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Lesson 4 Create materialized views for summary data and joins
Objective Write SQL to create a materialized view that stores summary data.

Create materialized views for summary Data

As mentioned above, a materialized view can represent aggregate values from one or more base tables, the values from joined tables, or both. For data warehousing applications, materialized views usually include some aggregate values.

Steps in the creation process

Following are the steps required to create a materialized view:
  1. Identify the candidate: The first step in creating a materialized view for summary data is to identify aggregate values that are frequently used in queries. In the sample database, the SALES_TOTAL column in the SALE_HEADER table is frequently used for analysis, so creating a materialized view of this based on the month the sale was made might be an appropriate candidate for a materialized view.
  2. Decide on options: Once you identify data for a candidate materialized view, you should decide which options are appropriate for the characteristics of the view. For the candidate materialized view, the following options would be appropriate:
  1. Build_clause: You will want this view to be immediately available. Because the BUILD IMMEDIATE option is the default, you will not have to specify this clause.
  2. Refresh_clause: Because this is not really time-critical data, performing the refresh on demand is sufficient for this materialized view.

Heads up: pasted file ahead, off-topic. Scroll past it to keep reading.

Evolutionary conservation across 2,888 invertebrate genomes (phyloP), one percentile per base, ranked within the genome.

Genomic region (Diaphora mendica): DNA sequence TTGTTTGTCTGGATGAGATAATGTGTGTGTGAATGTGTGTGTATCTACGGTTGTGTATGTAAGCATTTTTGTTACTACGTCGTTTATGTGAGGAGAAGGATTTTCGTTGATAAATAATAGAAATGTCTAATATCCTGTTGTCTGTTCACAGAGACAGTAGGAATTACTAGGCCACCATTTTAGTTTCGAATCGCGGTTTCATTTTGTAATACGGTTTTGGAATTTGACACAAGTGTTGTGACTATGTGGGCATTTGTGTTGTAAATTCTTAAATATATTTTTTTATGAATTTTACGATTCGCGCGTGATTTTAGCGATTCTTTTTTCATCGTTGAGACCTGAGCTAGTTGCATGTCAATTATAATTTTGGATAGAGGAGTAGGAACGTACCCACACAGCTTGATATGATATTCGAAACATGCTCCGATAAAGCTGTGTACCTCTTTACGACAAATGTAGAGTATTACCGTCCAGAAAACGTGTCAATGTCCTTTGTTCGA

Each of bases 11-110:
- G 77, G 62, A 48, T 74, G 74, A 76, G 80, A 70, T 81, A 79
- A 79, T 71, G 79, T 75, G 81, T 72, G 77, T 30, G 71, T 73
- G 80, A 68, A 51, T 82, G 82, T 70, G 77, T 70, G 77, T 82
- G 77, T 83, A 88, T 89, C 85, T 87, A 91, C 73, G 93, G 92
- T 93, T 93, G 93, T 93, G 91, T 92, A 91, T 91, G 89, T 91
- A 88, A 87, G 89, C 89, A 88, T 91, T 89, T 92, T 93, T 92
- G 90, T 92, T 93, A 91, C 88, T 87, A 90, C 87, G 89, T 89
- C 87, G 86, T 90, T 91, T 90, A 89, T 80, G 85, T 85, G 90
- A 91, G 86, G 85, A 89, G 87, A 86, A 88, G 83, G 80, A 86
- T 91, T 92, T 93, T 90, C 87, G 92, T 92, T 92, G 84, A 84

3. Refresh_type: It makes sense to designate the refresh type as FORCE, because a fast refresh is preferable, if it can be done, but a refresh should be done on demand even if a fast refresh cannot be done.
  4. ENABLE/DISABLE QUERY REWRITE: Because the purpose of this materialized view is to improve query performance, you should use the ENABLE QUERY REWRITE clause.
  5. SELECT_statement: The SELECT statement for this view would choose the summary of SALE_TOTAL based on the month the sale was made, as seen below:

SELECT TO_CHAR(SALES_DATE,'YY-MONTH') SALES_MONTH, 
SUM(SALE_TOTAL) TOTAL_SALES, COUNT(*)
FROM SALE_HEADER
GROUP BY TO_CHAR(SALES_DATE,'YY-MONTH')

  1. Create the view: The final step is to create the materialized view by using the following syntax:

CREATE MATERIALIZED VIEW MONTHLY_SALES_MV 
REFRESH FORCE ON DEMAND 
ENABLE QUERY REWRITE AS 
SELECT TO_CHAR(SALES_DATE,'YY-MONTH') SALES_MONTH, 
SUM(SALE_TOTAL) TOTAL_SALES, COUNT(*) 
FROM SALE_HEADER 
GROUP BY TO_CHAR(SALES_DATE,'YY-MONTH')

For a materialized view containing aggregate data from a single table, you must always include COUNT(*) as a part of the query.

Materialized views for joins

You can also create a materialized view to reduce the overhead of creating joins between tables. Of course, materialized views can also contain both aggregate data and data from joined tables. The steps used to create a materialized view for joined data are exactly the same as those used to create a materialized view for aggregate data. The only difference is that the SQL statement used to create the view includes more than one table.
If you want to have a fast refresh for a materialized view containing only joins, you must have an index defined on the ROWID [1] column of all the tables used in the view.
In the next lesson, you will learn how to create a materialized view for data from joined tables.

Create Materialized View - Exercise

Click the Exercise link below to practice creating a materialized view for aggregate data.
Create Materialized View - Exercise

[1]ROWID: An internal value that uniquely identifies each individual row in an Oracle database.